From the linked article:
It's the only way Tory Bowen knows to honestly describe what happened to her.
She was raped.
But a judge prohibited her from uttering the word "rape" in front of a jury. The term "sexual assault" also was taboo, and Bowen could not refer to herself as a victim or use the word "assailant" to describe the man who allegedly raped her.
In case it's not clear what is the problem with this judge (and with other similar rulings of this kind), check out what an advocate for defense attorneys had to say (bold emphasis mine):
Those who defend the accused say the determination of whether what happened was rape or consensual sex is up to juries, not witnesses. "They shouldn't be able to use the word 'rape' as if it is a fact that has been established," said Jack King, director of public affairs and communications for the National Association of Criminal Defense Lawyers. "These are loaded words."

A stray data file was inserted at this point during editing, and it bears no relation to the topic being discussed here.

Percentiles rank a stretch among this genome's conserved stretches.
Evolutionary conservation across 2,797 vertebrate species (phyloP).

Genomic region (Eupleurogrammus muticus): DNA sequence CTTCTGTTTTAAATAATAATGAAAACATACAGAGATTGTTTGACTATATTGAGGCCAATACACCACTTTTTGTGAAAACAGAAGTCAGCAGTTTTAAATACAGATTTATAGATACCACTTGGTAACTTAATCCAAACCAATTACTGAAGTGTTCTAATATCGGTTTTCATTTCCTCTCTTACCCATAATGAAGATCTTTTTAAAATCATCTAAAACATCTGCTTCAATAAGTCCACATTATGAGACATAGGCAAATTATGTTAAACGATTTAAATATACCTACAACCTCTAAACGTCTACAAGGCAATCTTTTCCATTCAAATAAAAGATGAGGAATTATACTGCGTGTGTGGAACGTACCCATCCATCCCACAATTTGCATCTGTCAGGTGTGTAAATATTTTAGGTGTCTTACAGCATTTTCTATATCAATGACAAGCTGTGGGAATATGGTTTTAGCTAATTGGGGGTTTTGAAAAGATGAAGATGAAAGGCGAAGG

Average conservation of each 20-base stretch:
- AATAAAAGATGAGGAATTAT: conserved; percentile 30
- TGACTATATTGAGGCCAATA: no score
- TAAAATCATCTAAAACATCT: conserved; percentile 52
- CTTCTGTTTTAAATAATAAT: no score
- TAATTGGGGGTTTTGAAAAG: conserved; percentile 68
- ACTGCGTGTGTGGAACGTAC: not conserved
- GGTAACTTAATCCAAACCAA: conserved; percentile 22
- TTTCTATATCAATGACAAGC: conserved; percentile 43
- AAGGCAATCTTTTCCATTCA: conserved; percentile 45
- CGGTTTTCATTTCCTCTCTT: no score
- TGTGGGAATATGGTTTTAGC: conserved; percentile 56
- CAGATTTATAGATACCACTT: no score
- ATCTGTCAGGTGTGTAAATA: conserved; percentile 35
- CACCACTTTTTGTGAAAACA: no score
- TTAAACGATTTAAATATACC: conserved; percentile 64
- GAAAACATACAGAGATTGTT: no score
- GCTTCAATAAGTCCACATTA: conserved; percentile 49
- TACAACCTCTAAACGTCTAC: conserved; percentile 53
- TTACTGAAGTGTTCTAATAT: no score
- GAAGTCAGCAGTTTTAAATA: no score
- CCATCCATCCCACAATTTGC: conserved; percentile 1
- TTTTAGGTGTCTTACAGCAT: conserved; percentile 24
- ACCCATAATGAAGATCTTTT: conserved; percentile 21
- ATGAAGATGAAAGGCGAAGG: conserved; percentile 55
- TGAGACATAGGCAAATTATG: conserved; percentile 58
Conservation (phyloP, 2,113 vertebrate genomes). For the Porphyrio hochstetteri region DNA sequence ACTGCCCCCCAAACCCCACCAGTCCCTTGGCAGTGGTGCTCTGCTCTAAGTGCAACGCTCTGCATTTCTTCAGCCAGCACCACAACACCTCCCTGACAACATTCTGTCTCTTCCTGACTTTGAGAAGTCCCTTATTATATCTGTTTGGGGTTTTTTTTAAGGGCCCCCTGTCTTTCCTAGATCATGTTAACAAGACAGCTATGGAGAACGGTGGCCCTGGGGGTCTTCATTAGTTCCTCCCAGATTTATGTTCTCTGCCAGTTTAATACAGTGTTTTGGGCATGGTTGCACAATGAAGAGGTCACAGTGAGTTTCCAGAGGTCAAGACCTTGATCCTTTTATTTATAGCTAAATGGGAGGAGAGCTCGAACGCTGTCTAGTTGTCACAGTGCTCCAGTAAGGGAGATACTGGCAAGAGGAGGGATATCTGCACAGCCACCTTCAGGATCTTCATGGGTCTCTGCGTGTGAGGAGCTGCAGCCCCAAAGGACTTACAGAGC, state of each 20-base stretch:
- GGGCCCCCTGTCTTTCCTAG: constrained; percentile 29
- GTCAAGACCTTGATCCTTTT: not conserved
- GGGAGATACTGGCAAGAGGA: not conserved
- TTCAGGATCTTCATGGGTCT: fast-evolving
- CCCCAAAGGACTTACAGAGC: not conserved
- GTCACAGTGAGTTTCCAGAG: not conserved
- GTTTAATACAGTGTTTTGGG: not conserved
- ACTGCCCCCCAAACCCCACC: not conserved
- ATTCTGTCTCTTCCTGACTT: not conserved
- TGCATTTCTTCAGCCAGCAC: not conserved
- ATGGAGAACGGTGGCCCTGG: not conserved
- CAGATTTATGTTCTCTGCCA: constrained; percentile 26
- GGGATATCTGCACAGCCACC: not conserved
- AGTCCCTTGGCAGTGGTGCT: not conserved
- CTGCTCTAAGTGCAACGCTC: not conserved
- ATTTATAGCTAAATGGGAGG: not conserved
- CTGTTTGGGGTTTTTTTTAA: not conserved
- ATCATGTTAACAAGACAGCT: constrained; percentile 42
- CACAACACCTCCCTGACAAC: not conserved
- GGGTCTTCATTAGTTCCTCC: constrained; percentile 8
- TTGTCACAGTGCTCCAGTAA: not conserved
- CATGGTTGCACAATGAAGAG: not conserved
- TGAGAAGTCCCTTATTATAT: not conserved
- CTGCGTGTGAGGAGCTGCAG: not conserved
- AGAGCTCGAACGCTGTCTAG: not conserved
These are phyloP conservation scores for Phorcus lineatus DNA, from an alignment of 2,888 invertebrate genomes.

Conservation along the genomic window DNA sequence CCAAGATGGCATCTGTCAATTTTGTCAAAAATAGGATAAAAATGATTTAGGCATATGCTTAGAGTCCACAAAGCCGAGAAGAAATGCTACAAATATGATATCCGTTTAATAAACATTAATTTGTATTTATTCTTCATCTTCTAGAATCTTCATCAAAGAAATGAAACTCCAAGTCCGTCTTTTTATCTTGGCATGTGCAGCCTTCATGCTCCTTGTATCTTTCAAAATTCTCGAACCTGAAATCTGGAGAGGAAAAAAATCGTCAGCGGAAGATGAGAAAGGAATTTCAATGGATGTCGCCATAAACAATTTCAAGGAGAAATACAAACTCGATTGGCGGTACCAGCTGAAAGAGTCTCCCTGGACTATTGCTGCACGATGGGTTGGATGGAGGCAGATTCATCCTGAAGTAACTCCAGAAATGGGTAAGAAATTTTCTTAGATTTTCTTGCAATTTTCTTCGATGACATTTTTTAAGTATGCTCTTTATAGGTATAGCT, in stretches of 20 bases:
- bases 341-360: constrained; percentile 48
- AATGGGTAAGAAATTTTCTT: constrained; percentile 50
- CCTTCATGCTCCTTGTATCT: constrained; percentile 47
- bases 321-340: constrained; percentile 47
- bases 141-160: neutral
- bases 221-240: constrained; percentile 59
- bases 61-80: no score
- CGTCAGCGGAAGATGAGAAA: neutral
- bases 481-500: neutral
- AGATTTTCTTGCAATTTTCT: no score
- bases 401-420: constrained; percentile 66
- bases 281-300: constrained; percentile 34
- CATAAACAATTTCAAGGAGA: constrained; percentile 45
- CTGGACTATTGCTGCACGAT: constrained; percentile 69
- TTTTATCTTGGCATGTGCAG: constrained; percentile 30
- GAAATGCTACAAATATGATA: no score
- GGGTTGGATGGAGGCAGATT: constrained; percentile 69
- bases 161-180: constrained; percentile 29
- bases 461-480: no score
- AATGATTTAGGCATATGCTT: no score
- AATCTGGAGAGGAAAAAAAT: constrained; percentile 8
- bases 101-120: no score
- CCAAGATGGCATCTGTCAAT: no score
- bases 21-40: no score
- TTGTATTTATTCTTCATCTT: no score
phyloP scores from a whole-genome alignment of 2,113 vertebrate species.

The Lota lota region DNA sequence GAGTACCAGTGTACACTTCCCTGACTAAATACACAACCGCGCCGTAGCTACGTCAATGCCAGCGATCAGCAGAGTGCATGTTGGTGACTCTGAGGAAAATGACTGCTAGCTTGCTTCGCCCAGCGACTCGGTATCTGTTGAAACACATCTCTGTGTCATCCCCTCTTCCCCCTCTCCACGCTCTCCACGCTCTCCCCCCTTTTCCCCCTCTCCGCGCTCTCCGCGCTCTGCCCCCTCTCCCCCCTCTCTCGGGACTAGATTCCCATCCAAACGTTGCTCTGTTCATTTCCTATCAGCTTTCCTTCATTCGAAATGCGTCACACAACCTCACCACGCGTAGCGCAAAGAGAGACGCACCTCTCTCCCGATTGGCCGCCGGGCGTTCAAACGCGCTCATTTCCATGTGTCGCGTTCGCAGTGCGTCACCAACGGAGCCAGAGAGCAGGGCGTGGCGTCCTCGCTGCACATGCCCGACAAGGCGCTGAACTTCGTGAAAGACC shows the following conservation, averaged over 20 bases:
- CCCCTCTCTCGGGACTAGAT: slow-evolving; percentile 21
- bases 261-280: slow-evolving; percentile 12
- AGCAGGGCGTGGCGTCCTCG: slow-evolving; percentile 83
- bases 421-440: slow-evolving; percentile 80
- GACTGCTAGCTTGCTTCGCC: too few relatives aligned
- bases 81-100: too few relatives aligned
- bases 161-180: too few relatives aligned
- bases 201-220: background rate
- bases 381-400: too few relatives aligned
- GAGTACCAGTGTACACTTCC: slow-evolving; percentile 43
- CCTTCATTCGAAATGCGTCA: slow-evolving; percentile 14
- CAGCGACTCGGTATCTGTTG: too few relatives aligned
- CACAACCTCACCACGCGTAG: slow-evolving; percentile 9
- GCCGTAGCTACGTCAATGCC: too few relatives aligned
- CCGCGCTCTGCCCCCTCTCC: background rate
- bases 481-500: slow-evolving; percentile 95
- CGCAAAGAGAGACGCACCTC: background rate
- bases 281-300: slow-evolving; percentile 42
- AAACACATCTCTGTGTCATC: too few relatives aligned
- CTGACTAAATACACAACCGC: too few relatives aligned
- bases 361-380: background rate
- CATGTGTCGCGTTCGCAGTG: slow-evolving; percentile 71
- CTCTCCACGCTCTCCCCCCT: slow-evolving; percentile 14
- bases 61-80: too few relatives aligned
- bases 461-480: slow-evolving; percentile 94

So, let's be clear. Forced intercourse is rape. Non-consentual sexual acts of any kind are rape. This is a fact, and not some opinion open to discussions and debates about the semantics and the signification and the blah blah blah. When a women says that she did not consent, when she says that she was raped, that's what is was. It is a fact. So let's just call rape what it is -- RAPE -- and skip this dance about prejudicing juries' feelings with what is an accurate and entirely appropriate term.
(For more on why labels matter, see Shakesville's earlier post on this case here, and one of the many many installments in a multi-part series here.) In fact, a giant tip of my hat to Melissa McEwan in general for alerting me to this ridiculous phenomenon.